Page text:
Risk of Gastrointestinal Bleeding in Patients Taking Non–Vitamin K Antagonist Oral Anticoagulants: A Systematic Review and Meta-analysis

  • Author Footnotes
    a Authors share co-first authorship.
    Corey S. Miller
    Footnotes
    a Authors share co-first authorship.
    Affiliations
    Internal Medicine Residency Training Program, Department of Medicine, McGill University, Montreal, Canada
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  • Author Footnotes
    a Authors share co-first authorship.
    Alastair Dorreen
    Footnotes
    a Authors share co-first authorship.
    Affiliations
    Division of Gastroenterology, Dalhousie University, Halifax, Nova Scotia, Canada
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  • Myriam Martel
    Affiliations
    Department of Epidemiology and Biostatistics and Occupational Health, McGill University, Montreal, Canada
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  • Thao Huynh
    Affiliations
    Division of Cardiology, McGill University Health Center, McGill University, Montreal, Canada
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  • Alan N. Barkun
    Correspondence
    Reprint requests Address requests for reprints to: Alan N. Barkun, MD, Division of Gastroenterology, McGill University Health Center, Montreal General Hospital Site, 1650 Cedar Avenue, Room D7-346, Montreal, Canada H3G 1A4. fax: (514) 834-8531.
    Affiliations
    Department of Epidemiology and Biostatistics and Occupational Health, McGill University, Montreal, Canada

    Division of Gastroenterology, McGill University Health Center, McGill University, Montreal, Canada
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  • Author Footnotes
    a Authors share co-first authorship.
Published:April 27, 2017DOI:https://doi.org/10.1016/j.cgh.2017.04.031

      Background & Aims

      Non–vitamin K antagonist oral anticoagulants (NOACs) are convenient and effective in the prevention and treatment of venous thromboembolism and the prevention of stroke in patients with atrial fibrillation. However, these drugs have been associated with an increased risk of gastrointestinal (GI) bleeding. We conducted a systematic review and meta-analysis to determine the risk of GI bleeding in patients receiving these drugs.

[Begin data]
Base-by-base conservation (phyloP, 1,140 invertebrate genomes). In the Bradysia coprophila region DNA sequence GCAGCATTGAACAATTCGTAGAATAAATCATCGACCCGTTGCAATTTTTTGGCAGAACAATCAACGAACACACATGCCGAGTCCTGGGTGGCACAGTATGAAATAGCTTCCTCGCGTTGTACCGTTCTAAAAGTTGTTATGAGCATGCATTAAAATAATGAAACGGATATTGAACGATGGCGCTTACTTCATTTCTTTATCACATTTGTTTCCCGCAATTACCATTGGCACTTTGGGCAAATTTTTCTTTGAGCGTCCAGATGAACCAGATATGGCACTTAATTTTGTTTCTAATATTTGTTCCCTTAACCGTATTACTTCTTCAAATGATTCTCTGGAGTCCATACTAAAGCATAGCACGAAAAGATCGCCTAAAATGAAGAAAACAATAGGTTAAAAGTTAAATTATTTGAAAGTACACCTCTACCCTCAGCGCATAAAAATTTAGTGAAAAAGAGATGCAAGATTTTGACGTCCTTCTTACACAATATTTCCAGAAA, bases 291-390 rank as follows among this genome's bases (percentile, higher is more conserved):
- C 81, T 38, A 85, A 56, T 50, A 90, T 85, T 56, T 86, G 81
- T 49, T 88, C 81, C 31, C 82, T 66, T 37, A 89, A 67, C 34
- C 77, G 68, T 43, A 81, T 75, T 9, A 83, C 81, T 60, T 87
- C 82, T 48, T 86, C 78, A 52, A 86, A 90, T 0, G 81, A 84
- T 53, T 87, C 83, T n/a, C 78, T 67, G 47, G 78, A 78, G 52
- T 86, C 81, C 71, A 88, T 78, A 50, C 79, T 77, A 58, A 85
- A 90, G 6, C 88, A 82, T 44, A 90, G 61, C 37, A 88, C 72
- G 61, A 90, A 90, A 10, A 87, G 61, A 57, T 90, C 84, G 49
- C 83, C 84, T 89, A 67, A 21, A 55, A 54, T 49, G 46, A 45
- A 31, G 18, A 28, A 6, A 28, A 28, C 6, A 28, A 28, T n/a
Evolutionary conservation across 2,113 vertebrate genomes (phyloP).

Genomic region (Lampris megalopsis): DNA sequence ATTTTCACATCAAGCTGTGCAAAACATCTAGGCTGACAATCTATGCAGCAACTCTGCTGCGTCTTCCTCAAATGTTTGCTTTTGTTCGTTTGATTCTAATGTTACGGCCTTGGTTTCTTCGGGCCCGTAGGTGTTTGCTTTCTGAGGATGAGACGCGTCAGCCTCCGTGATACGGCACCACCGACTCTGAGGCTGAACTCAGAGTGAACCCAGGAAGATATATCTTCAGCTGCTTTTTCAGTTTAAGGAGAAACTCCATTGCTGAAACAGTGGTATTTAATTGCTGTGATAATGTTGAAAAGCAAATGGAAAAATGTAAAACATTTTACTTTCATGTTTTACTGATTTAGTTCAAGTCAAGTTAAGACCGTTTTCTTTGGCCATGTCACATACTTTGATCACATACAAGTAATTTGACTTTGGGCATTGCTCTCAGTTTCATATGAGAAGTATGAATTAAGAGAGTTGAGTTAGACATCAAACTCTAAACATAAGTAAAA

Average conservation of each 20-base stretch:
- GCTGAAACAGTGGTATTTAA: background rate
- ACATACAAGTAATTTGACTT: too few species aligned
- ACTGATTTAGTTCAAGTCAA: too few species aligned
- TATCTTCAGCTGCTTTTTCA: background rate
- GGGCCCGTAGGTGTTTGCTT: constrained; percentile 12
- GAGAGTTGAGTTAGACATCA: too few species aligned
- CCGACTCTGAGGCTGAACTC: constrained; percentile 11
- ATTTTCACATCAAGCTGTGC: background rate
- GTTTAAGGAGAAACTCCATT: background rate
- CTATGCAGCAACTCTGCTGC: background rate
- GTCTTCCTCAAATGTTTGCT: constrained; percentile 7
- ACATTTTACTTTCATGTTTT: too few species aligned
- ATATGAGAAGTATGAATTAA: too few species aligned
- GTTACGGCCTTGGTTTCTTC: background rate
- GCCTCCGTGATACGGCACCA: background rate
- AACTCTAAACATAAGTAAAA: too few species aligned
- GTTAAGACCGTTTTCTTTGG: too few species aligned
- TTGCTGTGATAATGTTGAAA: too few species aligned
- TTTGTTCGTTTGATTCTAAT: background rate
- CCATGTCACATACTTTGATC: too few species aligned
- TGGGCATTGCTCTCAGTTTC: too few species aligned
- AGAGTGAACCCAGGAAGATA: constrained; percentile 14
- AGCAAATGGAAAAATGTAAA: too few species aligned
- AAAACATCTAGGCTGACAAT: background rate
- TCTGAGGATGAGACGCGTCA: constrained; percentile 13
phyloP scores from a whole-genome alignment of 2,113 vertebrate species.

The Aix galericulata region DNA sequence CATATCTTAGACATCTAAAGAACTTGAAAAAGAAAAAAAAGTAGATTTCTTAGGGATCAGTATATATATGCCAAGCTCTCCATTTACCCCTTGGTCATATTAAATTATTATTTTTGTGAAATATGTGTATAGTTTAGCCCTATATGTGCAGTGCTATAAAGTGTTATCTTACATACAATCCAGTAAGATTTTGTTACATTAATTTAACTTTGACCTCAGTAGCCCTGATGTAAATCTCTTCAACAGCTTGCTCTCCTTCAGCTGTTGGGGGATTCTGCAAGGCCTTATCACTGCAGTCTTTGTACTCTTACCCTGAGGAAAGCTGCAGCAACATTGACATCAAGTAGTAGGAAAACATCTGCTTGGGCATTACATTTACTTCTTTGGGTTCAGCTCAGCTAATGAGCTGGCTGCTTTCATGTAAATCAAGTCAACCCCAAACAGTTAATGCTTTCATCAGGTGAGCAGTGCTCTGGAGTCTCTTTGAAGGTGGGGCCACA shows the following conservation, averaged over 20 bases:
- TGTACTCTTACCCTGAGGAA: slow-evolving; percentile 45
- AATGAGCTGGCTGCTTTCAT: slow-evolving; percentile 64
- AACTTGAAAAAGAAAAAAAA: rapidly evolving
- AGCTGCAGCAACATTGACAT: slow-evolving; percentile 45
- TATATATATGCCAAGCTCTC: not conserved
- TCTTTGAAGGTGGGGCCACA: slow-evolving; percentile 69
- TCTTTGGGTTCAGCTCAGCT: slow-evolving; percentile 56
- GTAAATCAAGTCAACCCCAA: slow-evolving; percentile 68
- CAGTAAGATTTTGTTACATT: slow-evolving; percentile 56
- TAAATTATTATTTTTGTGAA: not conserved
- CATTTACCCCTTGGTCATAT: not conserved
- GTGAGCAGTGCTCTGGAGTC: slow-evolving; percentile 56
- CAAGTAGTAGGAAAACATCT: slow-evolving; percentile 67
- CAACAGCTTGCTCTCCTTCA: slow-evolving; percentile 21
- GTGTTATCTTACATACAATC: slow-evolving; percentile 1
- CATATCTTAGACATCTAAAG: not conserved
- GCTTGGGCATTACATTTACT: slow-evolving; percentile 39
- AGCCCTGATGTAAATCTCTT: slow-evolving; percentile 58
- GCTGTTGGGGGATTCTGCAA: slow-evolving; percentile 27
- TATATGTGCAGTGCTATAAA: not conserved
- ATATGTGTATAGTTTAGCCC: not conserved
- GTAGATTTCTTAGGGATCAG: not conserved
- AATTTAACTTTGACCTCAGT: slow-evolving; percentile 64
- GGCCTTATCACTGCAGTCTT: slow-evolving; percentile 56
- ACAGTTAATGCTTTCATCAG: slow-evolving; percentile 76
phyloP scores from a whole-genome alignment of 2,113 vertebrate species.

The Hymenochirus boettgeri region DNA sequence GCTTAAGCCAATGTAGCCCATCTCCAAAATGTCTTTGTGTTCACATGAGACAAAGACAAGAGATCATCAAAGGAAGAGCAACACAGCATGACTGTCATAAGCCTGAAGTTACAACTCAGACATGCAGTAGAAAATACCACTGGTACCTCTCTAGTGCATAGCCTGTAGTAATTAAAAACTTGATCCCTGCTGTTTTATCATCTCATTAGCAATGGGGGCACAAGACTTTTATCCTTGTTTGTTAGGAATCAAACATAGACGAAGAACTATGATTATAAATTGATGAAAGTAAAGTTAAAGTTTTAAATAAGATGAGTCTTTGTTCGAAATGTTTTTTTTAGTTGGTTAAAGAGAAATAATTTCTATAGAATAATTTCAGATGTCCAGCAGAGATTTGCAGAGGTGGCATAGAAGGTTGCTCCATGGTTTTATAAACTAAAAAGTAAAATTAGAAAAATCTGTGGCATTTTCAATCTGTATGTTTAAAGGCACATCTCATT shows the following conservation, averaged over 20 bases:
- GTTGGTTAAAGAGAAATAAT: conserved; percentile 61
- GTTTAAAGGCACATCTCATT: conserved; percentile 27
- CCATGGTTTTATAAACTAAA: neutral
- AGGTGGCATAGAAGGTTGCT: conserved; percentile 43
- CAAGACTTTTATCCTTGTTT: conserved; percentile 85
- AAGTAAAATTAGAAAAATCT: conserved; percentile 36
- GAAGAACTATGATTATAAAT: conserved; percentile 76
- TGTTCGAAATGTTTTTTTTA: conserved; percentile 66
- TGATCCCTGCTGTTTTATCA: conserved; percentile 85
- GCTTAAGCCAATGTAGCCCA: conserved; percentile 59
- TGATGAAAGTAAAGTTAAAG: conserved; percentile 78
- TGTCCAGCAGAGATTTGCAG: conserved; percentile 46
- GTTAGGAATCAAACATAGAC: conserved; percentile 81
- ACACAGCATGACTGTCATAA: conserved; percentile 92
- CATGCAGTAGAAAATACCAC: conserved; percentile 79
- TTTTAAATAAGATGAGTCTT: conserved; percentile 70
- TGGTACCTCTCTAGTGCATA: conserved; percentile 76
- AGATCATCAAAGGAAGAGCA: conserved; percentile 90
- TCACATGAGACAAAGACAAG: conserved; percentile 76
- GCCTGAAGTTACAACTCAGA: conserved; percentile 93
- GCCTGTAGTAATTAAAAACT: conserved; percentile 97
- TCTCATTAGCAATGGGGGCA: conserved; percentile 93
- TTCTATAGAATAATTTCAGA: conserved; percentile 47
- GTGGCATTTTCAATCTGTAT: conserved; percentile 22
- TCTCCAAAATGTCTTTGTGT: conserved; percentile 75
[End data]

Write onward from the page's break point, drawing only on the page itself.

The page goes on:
Methods

      We searched the EMBASE, Medline, Cochrane, and ISI Web of knowledge databases through January 2016 for randomized trials that compared NOACs with conventional anticoagulants for approved indications. We conducted a meta-analysis, reporting odds ratios (ORs) with 95% confidence intervals (CIs). The primary outcome was major GI bleeding. Secondary outcomes included clinically relevant nonmajor bleeding and upper and lower GI bleeding. We performed a priori subgroup analyses by individual drug.

      Results

      Our analysis included a total of 43 randomized trials, comprising 166,289 patients. There was no difference between NOACs and conventional anticoagulants in the risk of major bleeding (1.5% vs 1.3%, respectively; OR, 0.98; 95% CI, 0.80–1.21), clinically relevant nonmajor bleeding (0.6% vs 0.6%, respectively; OR, 0.93; 95% CI, 0.64–1.36), upper GI bleeding (1.5% vs 1.6%, respectively; OR, 0.96; 95% CI, 0.77–1.20), or lower GI bleeding (1.0% vs 1.0%, respectively; OR, 0.88; 95% CI, 0.67–1.15). Dabigatran (2.0% vs 1.4%, respectively; OR, 1.27; 95% CI, 1.04–1.55) and rivaroxaban (1.7% vs 1.3%, respectively; OR, 1.40; 95% CI, 1.15–1.70) were associated with increased odds of major GI bleeding compared with conventional anticoagulation, whereas no difference was found for apixaban (0.6% vs 0.7%, respectively; OR, 0.81; 95% CI, 0.64–1.02) or edoxaban (1.9% vs 1.6%, respectively; OR, 0.93; 95% CI, 0.78–1.11). These subgroup findings were not observed in other sensitivity analyses.

      Conclusions

      In a systematic review and meta-analysis, we found risk of major GI bleeding to be similar between NOACs and conventional anticoagulation. Dabigatran and rivaroxaban, however, may be associated with increased odds of major GI bleeding. Further high-quality studies are needed to characterize GI bleeding risk among NOACs.

      Keywords

      Abbreviations used in this paper:

      AF (atrial fibrillation), CI (confidence interval), CRNM (clinically relevant nonmajor), OR (odds ratio), GI (gastrointestinal), HR (hazard ratio), NOAC (novel oral anticoagulant), RCT (randomized controlled trial), VTE (venous thromboembolism)
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      • Issue Highlights
        Clinical Gastroenterology and HepatologyVol. 15Issue 11
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